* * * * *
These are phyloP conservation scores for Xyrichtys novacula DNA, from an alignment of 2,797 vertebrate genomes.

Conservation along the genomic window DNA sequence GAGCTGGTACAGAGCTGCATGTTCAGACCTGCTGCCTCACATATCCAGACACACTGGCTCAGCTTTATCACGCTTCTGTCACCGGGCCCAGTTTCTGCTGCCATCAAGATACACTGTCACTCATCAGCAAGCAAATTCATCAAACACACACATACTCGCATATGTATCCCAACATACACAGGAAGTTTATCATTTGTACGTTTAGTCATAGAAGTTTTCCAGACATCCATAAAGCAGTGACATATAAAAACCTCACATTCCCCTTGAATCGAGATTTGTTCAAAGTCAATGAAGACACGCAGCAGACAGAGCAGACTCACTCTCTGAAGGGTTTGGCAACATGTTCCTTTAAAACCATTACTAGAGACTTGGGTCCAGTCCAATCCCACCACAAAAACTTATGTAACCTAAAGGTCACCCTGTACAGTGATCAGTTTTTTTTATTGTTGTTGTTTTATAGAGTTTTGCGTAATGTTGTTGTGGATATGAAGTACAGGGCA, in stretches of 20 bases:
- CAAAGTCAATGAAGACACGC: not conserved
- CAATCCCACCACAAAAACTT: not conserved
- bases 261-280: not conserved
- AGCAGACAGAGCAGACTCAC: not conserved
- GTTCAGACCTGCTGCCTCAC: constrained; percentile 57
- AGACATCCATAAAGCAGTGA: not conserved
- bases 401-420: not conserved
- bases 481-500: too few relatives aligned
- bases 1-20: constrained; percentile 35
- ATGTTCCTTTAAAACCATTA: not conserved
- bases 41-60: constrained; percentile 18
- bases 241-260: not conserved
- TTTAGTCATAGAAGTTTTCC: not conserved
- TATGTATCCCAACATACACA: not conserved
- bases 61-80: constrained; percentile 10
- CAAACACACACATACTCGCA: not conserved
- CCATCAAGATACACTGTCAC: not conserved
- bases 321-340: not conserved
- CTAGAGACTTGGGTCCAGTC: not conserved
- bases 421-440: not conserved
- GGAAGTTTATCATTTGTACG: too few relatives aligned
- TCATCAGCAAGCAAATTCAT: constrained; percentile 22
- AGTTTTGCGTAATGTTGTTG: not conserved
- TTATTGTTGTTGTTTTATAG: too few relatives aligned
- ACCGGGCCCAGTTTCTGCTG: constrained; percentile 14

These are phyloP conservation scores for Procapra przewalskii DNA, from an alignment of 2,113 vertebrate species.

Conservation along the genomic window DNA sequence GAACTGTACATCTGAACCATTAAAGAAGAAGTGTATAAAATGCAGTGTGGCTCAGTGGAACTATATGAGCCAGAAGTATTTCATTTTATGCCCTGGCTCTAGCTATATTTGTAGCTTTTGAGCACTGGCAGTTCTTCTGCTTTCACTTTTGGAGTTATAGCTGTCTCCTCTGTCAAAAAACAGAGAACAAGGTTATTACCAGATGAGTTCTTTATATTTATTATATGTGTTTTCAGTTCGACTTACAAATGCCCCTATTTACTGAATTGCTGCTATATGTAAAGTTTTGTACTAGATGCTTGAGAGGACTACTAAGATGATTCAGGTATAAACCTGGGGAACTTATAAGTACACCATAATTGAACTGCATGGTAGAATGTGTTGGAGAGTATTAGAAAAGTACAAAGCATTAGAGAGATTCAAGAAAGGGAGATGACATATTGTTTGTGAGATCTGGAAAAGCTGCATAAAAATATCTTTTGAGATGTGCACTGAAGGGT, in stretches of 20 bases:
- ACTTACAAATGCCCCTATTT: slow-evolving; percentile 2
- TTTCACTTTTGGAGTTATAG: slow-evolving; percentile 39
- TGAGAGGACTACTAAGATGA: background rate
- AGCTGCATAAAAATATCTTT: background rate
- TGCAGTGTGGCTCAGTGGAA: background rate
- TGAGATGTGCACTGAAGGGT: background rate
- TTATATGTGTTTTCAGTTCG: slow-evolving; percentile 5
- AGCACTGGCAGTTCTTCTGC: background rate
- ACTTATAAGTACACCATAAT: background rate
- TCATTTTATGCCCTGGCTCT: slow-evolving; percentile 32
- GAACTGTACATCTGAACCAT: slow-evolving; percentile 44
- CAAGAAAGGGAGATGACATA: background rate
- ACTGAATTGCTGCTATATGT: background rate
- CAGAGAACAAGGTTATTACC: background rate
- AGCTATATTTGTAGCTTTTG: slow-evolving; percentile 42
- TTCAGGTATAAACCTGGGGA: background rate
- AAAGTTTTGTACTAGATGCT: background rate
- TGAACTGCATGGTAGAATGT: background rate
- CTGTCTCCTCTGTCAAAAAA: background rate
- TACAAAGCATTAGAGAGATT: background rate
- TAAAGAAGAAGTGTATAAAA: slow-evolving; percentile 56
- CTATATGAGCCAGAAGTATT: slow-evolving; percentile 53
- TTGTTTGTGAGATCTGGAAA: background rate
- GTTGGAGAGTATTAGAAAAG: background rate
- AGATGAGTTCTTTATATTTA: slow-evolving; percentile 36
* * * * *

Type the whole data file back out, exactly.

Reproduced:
These are phyloP conservation scores for Xyrichtys novacula DNA, from an alignment of 2,797 vertebrate genomes.

Conservation along the genomic window DNA sequence GAGCTGGTACAGAGCTGCATGTTCAGACCTGCTGCCTCACATATCCAGACACACTGGCTCAGCTTTATCACGCTTCTGTCACCGGGCCCAGTTTCTGCTGCCATCAAGATACACTGTCACTCATCAGCAAGCAAATTCATCAAACACACACATACTCGCATATGTATCCCAACATACACAGGAAGTTTATCATTTGTACGTTTAGTCATAGAAGTTTTCCAGACATCCATAAAGCAGTGACATATAAAAACCTCACATTCCCCTTGAATCGAGATTTGTTCAAAGTCAATGAAGACACGCAGCAGACAGAGCAGACTCACTCTCTGAAGGGTTTGGCAACATGTTCCTTTAAAACCATTACTAGAGACTTGGGTCCAGTCCAATCCCACCACAAAAACTTATGTAACCTAAAGGTCACCCTGTACAGTGATCAGTTTTTTTTATTGTTGTTGTTTTATAGAGTTTTGCGTAATGTTGTTGTGGATATGAAGTACAGGGCA, in stretches of 20 bases:
- CAAAGTCAATGAAGACACGC: not conserved
- CAATCCCACCACAAAAACTT: not conserved
- bases 261-280: not conserved
- AGCAGACAGAGCAGACTCAC: not conserved
- GTTCAGACCTGCTGCCTCAC: constrained; percentile 57
- AGACATCCATAAAGCAGTGA: not conserved
- bases 401-420: not conserved
- bases 481-500: too few relatives aligned
- bases 1-20: constrained; percentile 35
- ATGTTCCTTTAAAACCATTA: not conserved
- bases 41-60: constrained; percentile 18
- bases 241-260: not conserved
- TTTAGTCATAGAAGTTTTCC: not conserved
- TATGTATCCCAACATACACA: not conserved
- bases 61-80: constrained; percentile 10
- CAAACACACACATACTCGCA: not conserved
- CCATCAAGATACACTGTCAC: not conserved
- bases 321-340: not conserved
- CTAGAGACTTGGGTCCAGTC: not conserved
- bases 421-440: not conserved
- GGAAGTTTATCATTTGTACG: too few relatives aligned
- TCATCAGCAAGCAAATTCAT: constrained; percentile 22
- AGTTTTGCGTAATGTTGTTG: not conserved
- TTATTGTTGTTGTTTTATAG: too few relatives aligned
- ACCGGGCCCAGTTTCTGCTG: constrained; percentile 14

These are phyloP conservation scores for Procapra przewalskii DNA, from an alignment of 2,113 vertebrate species.

Conservation along the genomic window DNA sequence GAACTGTACATCTGAACCATTAAAGAAGAAGTGTATAAAATGCAGTGTGGCTCAGTGGAACTATATGAGCCAGAAGTATTTCATTTTATGCCCTGGCTCTAGCTATATTTGTAGCTTTTGAGCACTGGCAGTTCTTCTGCTTTCACTTTTGGAGTTATAGCTGTCTCCTCTGTCAAAAAACAGAGAACAAGGTTATTACCAGATGAGTTCTTTATATTTATTATATGTGTTTTCAGTTCGACTTACAAATGCCCCTATTTACTGAATTGCTGCTATATGTAAAGTTTTGTACTAGATGCTTGAGAGGACTACTAAGATGATTCAGGTATAAACCTGGGGAACTTATAAGTACACCATAATTGAACTGCATGGTAGAATGTGTTGGAGAGTATTAGAAAAGTACAAAGCATTAGAGAGATTCAAGAAAGGGAGATGACATATTGTTTGTGAGATCTGGAAAAGCTGCATAAAAATATCTTTTGAGATGTGCACTGAAGGGT, in stretches of 20 bases:
- ACTTACAAATGCCCCTATTT: slow-evolving; percentile 2
- TTTCACTTTTGGAGTTATAG: slow-evolving; percentile 39
- TGAGAGGACTACTAAGATGA: background rate
- AGCTGCATAAAAATATCTTT: background rate
- TGCAGTGTGGCTCAGTGGAA: background rate
- TGAGATGTGCACTGAAGGGT: background rate
- TTATATGTGTTTTCAGTTCG: slow-evolving; percentile 5
- AGCACTGGCAGTTCTTCTGC: background rate
- ACTTATAAGTACACCATAAT: background rate
- TCATTTTATGCCCTGGCTCT: slow-evolving; percentile 32
- GAACTGTACATCTGAACCAT: slow-evolving; percentile 44
- CAAGAAAGGGAGATGACATA: background rate
- ACTGAATTGCTGCTATATGT: background rate
- CAGAGAACAAGGTTATTACC: background rate
- AGCTATATTTGTAGCTTTTG: slow-evolving; percentile 42
- TTCAGGTATAAACCTGGGGA: background rate
- AAAGTTTTGTACTAGATGCT: background rate
- TGAACTGCATGGTAGAATGT: background rate
- CTGTCTCCTCTGTCAAAAAA: background rate
- TACAAAGCATTAGAGAGATT: background rate
- TAAAGAAGAAGTGTATAAAA: slow-evolving; percentile 56
- CTATATGAGCCAGAAGTATT: slow-evolving; percentile 53
- TTGTTTGTGAGATCTGGAAA: background rate
- GTTGGAGAGTATTAGAAAAG: background rate
- AGATGAGTTCTTTATATTTA: slow-evolving; percentile 36